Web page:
last name not listed in birth certificate
Thread poster: mike316
Aug 2, 2012

Hello
I have this client who wanted his birth certificate translated from Arabic to English.
The original birth certificate says the baby's first name, the father's full name, and the mother's full name.
The baby's last name is not listed.
So we translated this to English and he took it to the county's recorder's office, and he just got a rejection letter saying that since his last name is missing, it cannot be accepted.
so he called me, wondering what he has to do. I told him if it's not in the original, we can't just insert it in. we have to write exactly what the original says. Then i thought i would ask here, so I told him I will research this and get back to him.
What can we do to help him? This is in the US.


[Edited at 2012-08-02 23:07 GMT]


 

Jean Chao  Identity Verified
United States
Local time: 11:30
English to Chinese
+ ...
Indeed, if it's in the States...then the client needs to provide the proof in the orginal Aug 3, 2012

Hi Mike,

I'm not sure if you were asked to provide an official declaration and certification of translation accuracy for this birth certificate. As required by the California law, a legal document as such can only be officially notarized after the ATA-accredited translator signs the declaration to claim his or her legal responsibility. I know this because I did this for a direct client of mine who found me through ATA, as required by our local county registrar. With this, I think it'd better that you explain to your client to see if he could get more specific records from his home country as a supplement to this unusual birth certificate.

Hope this helps.

Best,
Jean


 

Angelo Lettere  Identity Verified
Ecuador
Local time: 13:30
English to German
+ ...
Could it be a cultural issue? Aug 3, 2012

Hello Mike,

I do not know if in the country where the birth certificate was issued, it is normal not to indicate the child's last name. As you correctly stated, if the last name is not given in the document, you cannot just add it. What's more, you may not even be able to determine the last name correctly unless you really know the specific country's laws that rule this aspect. I used to work at a consular office for many years and know that names can be a very tricky question. There is also the possibility that they may not even have proper last names, or at least not as we do in the Western world.

Thus, in order to solve the problem, I would suggest the following: Have the client verify if the certificate was issued correctly. If so, he/she will have to talk to the county's recorder's office and ask them if a translator's note and/or (what I consider more appropriate) a statement from the issuing country's embassy can solve the problem. Maybe a letter from the corresponding embassy explaining the issue would be acceptable to the recorder's office and fill the information gap that they have.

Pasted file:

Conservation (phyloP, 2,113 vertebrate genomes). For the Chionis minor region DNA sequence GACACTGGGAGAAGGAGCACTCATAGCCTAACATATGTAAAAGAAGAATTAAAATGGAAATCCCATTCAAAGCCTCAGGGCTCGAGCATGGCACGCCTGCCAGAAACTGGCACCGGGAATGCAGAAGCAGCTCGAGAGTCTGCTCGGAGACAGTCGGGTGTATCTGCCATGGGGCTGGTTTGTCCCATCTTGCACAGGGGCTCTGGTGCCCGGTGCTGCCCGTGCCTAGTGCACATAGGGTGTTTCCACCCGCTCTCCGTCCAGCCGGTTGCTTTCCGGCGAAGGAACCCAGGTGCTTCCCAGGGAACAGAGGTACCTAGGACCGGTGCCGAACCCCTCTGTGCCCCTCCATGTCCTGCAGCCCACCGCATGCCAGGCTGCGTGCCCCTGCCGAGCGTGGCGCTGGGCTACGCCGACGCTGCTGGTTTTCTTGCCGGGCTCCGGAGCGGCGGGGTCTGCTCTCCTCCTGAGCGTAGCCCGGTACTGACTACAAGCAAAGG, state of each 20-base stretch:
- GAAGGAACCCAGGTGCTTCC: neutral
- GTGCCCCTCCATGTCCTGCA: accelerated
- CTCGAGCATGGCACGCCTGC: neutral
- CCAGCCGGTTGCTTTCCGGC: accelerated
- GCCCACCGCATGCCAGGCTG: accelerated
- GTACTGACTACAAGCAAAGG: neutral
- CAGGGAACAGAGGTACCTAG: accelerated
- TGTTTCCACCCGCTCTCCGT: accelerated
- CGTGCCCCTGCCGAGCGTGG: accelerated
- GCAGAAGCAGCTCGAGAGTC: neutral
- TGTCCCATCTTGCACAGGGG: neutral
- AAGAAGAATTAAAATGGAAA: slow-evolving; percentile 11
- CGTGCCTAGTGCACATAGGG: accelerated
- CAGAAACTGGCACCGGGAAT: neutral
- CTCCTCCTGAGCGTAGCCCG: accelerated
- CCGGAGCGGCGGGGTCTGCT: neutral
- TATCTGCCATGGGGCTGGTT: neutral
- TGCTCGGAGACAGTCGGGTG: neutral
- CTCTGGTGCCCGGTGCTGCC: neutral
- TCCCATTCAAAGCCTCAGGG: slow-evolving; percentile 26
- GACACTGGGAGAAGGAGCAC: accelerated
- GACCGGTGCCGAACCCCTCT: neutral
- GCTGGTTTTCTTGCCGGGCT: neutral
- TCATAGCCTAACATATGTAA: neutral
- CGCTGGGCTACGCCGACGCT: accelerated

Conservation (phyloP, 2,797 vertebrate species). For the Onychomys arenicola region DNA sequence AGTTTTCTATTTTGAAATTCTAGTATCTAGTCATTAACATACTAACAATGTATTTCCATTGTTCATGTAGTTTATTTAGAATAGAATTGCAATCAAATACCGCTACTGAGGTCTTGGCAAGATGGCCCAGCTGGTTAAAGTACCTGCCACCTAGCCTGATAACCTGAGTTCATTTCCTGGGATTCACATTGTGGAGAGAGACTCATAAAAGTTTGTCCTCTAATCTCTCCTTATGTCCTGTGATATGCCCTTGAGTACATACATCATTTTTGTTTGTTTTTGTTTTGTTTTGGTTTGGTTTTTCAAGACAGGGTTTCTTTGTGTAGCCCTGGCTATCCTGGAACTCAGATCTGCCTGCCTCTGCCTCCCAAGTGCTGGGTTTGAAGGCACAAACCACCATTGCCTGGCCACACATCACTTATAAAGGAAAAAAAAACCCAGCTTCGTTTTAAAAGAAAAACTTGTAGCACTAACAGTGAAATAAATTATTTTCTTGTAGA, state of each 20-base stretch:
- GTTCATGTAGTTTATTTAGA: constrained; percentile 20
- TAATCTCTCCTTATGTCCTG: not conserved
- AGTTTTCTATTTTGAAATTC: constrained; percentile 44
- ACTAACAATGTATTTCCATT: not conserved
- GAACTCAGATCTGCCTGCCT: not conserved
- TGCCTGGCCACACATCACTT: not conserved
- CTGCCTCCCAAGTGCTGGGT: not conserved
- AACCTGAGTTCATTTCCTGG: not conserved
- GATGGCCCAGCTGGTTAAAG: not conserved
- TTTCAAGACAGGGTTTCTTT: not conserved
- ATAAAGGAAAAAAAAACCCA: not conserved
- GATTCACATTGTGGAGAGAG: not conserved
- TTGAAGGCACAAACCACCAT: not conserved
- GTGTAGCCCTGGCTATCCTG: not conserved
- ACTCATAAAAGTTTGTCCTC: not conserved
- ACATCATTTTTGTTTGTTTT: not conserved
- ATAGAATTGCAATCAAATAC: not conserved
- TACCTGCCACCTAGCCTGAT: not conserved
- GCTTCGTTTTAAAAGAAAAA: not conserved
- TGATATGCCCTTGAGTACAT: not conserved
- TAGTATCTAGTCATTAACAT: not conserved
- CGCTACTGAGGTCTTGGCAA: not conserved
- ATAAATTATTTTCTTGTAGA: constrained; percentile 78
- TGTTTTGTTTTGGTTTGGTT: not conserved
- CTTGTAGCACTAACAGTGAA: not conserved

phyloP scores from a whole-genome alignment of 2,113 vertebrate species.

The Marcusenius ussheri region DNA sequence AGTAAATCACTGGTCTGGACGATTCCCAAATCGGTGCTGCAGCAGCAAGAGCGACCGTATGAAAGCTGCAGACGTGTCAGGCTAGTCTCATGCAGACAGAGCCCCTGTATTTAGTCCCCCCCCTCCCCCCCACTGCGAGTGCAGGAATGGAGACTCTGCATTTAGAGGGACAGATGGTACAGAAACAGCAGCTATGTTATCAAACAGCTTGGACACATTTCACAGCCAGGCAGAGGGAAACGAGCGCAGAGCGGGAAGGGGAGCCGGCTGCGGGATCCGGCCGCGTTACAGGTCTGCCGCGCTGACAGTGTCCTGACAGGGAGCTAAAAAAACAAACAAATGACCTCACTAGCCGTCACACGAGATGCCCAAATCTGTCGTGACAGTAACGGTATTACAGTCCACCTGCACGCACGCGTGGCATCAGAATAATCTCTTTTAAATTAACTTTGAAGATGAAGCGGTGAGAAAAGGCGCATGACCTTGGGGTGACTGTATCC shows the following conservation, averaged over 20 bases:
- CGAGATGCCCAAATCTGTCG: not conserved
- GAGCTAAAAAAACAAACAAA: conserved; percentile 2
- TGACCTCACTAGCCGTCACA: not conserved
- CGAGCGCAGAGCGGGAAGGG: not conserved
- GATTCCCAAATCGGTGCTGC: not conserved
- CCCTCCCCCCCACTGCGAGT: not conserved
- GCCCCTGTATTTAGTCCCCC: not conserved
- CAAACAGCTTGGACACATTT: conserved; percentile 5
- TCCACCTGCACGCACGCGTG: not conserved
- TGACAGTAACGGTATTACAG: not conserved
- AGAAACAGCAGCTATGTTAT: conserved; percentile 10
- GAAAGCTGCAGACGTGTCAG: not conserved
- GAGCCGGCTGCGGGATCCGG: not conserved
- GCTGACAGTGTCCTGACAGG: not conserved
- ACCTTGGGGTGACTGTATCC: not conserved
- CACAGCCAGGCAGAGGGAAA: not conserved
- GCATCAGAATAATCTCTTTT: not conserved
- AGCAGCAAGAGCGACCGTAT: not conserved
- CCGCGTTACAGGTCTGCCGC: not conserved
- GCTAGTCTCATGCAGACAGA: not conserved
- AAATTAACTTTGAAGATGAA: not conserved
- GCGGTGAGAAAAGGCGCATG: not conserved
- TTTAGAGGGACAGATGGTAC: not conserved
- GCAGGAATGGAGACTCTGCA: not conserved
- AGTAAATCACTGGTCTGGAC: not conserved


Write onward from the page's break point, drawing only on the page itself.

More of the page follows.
In case, however, that the birth certificate itself is faulty, your client will obviously have to undertake the necessary steps to obtain a correct one.

I hope this comment is helpful.

Regards,


 

Ambrose Li  Identity Verified
Canada
Local time: 14:30
Chinese to English
+ ...
Maybe there is no last name Aug 3, 2012

I believe in some countries (e.g., some in the Middle East) our notion of a “last name” does not in fact exist. Your client’s birth certificate might possibly be issued by such a country.

 

Lau Wei Tsinn  Identity Verified
Singapore
Local time: 02:30
Member (2011)
Chinese to English
+ ...
There are no last names in the Arabic naming system Aug 3, 2012

I will give a name example from Singapore, which I'm more familiar with for obvious reasons... say a name like Marlina bte Ariffin or Marlina Ariffin. Ariffin is not the last name/family name/surname or whatever you call it... it is the name of the father. The full name will usually include a "binte" (daughter of) or "bin" (son of) for the different genders in official documents, but sometimes in more informal situations, people often leave out the binte/bin.

So...
Male - (Name of person) bin (Father's name)
Female - (Name of person) binte (Father's name)

The rule above is not cast in stone because depending on what region or country you are from, "son of" or "daughter of" can change according to the different languages. Also, I'm not sure if there are different naming conventions for those of different religions, for e.g. Christian Arabs. Best thing to do is to check with your client again.


 

Aisha Maniar  Identity Verified
Local time: 19:30
Member (2003)
Arabic to English
+ ...
As an Arabist... Aug 3, 2012

I can confirm that Arab people DO have surnames.

Names in most Arab countries - regardless of religion, although sometimes affected by ethnicity - are either of three or four parts - 3 = name, father's name, grandfather's name/ 4 = name, father's name, grandfather's name, family name (surname)

The mother usually keeps her own name - i.e. she is identified by her own family name and father's name

However, on a day-to-day basis, people are usually identified just by their own name and father's name, not the surname.

You need to check with your client if any of the names in the father's full name is the child's surname

In cases where I've translated official documents where the surname is not provided or is required, for use in the UK or occasionally other English-speaking countries, I simply mention that is missing on my certificate. You cannot add it in if it is not there. However, this has never been the case with a birth certificate, usually just with diplomas and degree certificates. Your client may need to go back to the authorities in the country of birth, if this is possible, and ask for a full, proper certificate.

Finally, why didn't you ask your translator about this?


 


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